Under Irish law, foreign divorces are recognised if both spouses were domiciled resident in the particular jurisdiction or state of the court granting the divorce at the date of the beginning of the proceedings.
The law concerning the recognition of foreign divorces
The Domicile and Recognition of Foreign Divorces Act, 1986 governs the recognition of foreign divorces. In addition, Brussels II bis provides a uniform set of rules for automatic recognition of divorces, separation and nullities granted in the courts in other EU Member States.
The recognition of foreign divorce is based on satisfying formal jurisdiction criteria. If the foreign court did not properly have jurisdiction over the couple, that court did not have jurisdiction to grant the divorce and the law of that country is irrelevant. A divorce granted by a court with insufficient jurisdiction over a couple to divorce them will always be decided by Irish law.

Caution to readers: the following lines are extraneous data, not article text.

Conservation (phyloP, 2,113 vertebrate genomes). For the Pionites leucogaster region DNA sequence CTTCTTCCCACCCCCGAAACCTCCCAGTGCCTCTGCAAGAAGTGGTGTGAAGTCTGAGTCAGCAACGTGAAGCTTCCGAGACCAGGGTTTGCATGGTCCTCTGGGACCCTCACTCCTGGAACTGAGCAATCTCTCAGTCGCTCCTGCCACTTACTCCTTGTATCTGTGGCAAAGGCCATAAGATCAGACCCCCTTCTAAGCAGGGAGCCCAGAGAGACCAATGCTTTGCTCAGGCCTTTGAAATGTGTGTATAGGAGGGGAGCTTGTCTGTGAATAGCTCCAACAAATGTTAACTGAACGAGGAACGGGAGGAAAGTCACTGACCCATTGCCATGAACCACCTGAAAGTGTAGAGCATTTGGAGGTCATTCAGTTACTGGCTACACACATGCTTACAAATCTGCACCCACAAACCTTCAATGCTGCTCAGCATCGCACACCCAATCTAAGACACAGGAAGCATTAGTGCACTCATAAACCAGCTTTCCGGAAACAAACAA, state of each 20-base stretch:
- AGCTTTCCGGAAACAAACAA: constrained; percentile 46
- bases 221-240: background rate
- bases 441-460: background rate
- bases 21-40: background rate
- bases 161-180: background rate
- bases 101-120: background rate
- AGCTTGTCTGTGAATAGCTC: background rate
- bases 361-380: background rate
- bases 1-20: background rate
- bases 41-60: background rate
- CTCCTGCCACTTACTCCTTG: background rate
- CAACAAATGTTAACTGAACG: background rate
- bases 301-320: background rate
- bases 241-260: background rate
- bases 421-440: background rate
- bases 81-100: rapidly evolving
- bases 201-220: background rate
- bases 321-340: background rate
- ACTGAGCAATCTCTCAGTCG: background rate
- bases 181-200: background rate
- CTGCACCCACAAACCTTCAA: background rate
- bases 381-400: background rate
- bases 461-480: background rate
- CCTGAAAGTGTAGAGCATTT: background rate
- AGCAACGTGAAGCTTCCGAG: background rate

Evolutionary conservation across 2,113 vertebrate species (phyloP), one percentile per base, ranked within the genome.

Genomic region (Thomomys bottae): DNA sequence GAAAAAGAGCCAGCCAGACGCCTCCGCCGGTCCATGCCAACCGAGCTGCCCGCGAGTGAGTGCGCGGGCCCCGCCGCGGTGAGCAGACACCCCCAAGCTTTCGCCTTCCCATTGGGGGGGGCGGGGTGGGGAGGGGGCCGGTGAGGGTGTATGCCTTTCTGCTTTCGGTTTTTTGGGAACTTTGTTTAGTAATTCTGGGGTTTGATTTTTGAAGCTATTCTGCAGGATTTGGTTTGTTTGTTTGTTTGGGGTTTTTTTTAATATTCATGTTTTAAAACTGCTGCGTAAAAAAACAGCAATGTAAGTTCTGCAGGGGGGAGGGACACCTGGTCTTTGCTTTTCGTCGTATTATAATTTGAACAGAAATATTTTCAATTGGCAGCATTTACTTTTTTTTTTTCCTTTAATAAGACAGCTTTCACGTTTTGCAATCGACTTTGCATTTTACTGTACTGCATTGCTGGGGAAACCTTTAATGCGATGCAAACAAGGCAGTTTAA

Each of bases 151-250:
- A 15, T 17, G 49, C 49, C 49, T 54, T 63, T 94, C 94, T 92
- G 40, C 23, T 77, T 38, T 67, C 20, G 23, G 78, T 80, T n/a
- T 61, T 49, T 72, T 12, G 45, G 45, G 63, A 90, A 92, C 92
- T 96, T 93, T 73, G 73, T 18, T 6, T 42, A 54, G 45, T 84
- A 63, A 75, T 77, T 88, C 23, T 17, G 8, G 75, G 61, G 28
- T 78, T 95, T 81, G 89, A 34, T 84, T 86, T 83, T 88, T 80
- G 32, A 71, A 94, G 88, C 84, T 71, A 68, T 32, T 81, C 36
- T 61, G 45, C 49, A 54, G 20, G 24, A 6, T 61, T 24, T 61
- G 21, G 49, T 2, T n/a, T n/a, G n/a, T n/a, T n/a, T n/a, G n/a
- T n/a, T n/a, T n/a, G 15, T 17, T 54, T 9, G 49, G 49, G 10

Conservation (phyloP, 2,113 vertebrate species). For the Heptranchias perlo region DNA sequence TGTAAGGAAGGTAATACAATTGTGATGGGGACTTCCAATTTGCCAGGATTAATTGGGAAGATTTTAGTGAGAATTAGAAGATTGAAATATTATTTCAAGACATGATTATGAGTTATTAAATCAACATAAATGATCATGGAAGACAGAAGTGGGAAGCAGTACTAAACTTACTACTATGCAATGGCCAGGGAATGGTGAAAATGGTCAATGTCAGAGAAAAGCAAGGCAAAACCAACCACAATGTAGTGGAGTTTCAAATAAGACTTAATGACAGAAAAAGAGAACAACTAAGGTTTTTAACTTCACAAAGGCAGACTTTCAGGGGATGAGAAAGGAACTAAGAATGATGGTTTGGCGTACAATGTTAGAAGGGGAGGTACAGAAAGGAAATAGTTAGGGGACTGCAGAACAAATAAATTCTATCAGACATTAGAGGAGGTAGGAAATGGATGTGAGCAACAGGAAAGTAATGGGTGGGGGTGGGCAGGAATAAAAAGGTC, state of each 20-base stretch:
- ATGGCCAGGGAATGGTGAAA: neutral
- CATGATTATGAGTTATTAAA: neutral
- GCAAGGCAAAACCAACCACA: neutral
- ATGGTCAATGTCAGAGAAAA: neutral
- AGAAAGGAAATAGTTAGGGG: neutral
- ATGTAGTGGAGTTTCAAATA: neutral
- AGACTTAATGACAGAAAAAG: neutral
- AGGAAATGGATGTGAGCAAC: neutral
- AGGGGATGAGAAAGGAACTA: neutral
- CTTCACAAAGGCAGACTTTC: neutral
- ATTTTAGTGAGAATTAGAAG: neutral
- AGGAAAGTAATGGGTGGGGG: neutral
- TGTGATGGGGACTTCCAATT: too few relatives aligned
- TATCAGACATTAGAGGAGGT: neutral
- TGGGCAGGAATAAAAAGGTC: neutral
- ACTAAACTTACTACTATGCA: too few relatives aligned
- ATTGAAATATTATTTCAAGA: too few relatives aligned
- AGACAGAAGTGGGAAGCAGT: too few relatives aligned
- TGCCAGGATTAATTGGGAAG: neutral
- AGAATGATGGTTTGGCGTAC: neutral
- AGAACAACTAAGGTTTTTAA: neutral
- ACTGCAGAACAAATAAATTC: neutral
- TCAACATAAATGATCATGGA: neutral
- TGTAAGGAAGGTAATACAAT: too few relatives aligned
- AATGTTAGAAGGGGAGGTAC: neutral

The meaning of Domicile
Domicile is a complicated legal concept. Stated very broadly, a person is domiciled in the country where he/she is born or, having emigrated, where he/she is resident and intends to reside permanently or at least indefinitely.
Pre 1986 rules
The pre 1986 rules provided that the recognition of foreign divorce was dependant on the principle of Domicile. A pre 1986 foreign divorce would be recognised once either of the parties was domiciled in the foreign jurisdiction.
Application to the court
The Family Law Act, 1995 permits the court to seek a declaration that a divorce is entitled to recognition within the state. Healy O’Connor Solicitors can assist in the making of an application to the Court in order to seek a Declaration as to the validity or non-validity of a foreign divorce.
Seeking advice on the legal recognition of foreign divorce in Ireland
The legal recognition of foreign divorce in Ireland is a complex area of law involving proof of domicile in a country where the divorce has been granted.